Bestings is probably about ten years old and Sunday morning he joined me a few hundred meters after I started my run. Many children, usually in groups, will do the same, but they usually drop away quickly amongst a chorus of laughter, so I don’t normally slow down; we might exchange greetings and maybe names which I usually forget within a few moments as my thoughts go elsewhere.
Saturday night was the start of the rain season, it rained from late afternoon until late night. Sunday morning was overcast which kept the temperature down. There were large puddles on the road. It smelled of wet earth. I saw and heard new birds and there were new bugs all over the ground. Small African wildlife that was all very new and interesting to me.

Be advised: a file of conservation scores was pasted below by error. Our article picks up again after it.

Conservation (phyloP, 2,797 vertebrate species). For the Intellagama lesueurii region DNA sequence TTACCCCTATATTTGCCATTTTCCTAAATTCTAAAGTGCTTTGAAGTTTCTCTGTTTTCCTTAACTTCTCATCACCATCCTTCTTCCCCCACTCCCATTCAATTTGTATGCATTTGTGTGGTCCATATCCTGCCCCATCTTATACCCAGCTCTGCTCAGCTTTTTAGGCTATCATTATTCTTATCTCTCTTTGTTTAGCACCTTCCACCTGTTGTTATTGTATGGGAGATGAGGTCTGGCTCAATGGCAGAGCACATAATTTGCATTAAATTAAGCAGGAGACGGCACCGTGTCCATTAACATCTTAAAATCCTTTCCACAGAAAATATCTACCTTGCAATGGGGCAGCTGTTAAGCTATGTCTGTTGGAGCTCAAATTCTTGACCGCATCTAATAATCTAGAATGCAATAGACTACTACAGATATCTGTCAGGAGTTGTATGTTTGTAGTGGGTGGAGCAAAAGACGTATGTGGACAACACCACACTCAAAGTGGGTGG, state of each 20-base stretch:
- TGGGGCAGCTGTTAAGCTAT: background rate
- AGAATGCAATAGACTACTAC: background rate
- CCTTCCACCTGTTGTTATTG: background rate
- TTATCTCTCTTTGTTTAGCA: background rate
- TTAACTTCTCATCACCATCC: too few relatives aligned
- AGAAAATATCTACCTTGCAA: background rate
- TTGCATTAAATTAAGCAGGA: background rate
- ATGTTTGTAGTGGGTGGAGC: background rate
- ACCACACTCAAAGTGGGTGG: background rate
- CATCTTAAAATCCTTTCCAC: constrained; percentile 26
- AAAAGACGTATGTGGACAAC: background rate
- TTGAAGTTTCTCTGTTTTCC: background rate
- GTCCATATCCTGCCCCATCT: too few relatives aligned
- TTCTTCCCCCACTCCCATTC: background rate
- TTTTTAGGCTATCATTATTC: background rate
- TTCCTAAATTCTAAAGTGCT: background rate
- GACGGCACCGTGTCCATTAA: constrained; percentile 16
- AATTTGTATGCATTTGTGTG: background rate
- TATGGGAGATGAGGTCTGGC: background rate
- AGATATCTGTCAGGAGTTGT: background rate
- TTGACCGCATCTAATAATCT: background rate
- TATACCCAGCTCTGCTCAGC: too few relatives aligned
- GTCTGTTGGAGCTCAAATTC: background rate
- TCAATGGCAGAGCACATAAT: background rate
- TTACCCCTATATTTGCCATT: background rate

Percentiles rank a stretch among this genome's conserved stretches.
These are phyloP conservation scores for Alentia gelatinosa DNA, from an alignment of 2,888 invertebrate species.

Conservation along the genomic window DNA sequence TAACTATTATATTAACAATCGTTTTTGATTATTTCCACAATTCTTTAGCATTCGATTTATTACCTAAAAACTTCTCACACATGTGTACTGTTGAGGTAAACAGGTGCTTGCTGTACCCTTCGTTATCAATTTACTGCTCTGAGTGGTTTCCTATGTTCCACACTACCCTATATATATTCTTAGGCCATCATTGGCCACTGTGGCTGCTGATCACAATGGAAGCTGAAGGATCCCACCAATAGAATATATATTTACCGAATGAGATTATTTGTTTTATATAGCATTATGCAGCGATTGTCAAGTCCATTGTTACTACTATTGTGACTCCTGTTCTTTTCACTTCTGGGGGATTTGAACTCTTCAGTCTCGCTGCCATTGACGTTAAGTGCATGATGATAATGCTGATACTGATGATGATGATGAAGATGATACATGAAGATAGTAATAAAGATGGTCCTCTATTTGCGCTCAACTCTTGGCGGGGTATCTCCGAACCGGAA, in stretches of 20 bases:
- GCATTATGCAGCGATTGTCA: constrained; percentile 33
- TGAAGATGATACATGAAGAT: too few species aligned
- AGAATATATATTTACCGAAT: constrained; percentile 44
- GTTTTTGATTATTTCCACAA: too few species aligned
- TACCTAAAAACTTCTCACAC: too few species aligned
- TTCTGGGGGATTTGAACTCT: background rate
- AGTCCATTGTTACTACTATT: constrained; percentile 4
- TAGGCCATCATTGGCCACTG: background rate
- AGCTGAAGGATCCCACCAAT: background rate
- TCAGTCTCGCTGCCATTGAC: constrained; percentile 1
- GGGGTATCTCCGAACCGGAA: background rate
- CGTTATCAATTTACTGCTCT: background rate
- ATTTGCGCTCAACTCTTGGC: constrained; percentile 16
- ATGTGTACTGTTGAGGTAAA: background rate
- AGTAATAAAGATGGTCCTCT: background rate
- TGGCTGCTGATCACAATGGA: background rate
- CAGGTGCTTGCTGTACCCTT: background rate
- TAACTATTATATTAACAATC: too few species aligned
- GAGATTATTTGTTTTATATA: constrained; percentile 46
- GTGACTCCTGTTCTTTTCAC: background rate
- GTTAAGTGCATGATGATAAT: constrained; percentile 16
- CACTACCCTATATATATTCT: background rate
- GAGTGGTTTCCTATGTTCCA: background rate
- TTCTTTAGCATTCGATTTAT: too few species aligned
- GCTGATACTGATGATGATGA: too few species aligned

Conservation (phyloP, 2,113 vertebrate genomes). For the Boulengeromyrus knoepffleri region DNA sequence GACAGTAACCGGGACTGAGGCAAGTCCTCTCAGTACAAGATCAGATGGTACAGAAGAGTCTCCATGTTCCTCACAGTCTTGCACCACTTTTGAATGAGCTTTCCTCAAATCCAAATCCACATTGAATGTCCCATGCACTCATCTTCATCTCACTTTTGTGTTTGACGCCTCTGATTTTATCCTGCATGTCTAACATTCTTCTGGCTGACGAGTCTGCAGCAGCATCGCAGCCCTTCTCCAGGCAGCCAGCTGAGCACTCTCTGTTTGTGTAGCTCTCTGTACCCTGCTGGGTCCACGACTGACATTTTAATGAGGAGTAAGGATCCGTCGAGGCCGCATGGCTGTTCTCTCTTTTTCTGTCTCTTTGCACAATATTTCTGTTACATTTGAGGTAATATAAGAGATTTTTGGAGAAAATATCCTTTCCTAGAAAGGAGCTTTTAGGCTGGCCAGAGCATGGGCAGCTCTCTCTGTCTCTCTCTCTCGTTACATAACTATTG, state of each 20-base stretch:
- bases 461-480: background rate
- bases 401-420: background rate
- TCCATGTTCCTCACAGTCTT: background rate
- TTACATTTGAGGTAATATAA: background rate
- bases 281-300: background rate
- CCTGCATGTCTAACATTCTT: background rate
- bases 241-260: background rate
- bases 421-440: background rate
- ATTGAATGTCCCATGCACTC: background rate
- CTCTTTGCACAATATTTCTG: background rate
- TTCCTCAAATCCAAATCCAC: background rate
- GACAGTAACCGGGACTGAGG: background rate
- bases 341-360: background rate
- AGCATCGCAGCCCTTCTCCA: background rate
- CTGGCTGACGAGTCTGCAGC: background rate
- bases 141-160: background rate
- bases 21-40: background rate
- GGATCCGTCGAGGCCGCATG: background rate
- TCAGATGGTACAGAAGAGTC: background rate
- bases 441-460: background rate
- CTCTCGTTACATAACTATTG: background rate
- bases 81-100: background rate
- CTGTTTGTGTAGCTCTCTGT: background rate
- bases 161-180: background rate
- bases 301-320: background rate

Last week the Wildlife & Environmental Society of Malawi invited me to speak to the Wildlife Club at a local school. They discussed the club’s tree planting project which lead into my talk about the forest reserve around the Mpira Reservoir. The Mpira water system delivers tap water for about 500,000 people including our water in Balaka. Maintaining, expanding and improving the Mpira system is the primary responsibility of the District Water Office where I work.
As Bestings and I continued our jog around his block, we struggled to find words we both knew, generally I had to respond with the Chichewa version of “I don’t understand”. Then Bestings said “Mpira !”. Now I understood why he had the big smile and why he joined me — I had used my very limited Chichenglish to tell people I go running in the morning and they should join me. I was very happy that Bestings remembered me and more importantly, he remembers the source of his water.
I don’t know the name of the trees that are all flowering right now with incredible pink / red / orange blossoms, but they make any road look beautiful.
Posted with WordPress for BlackBerry.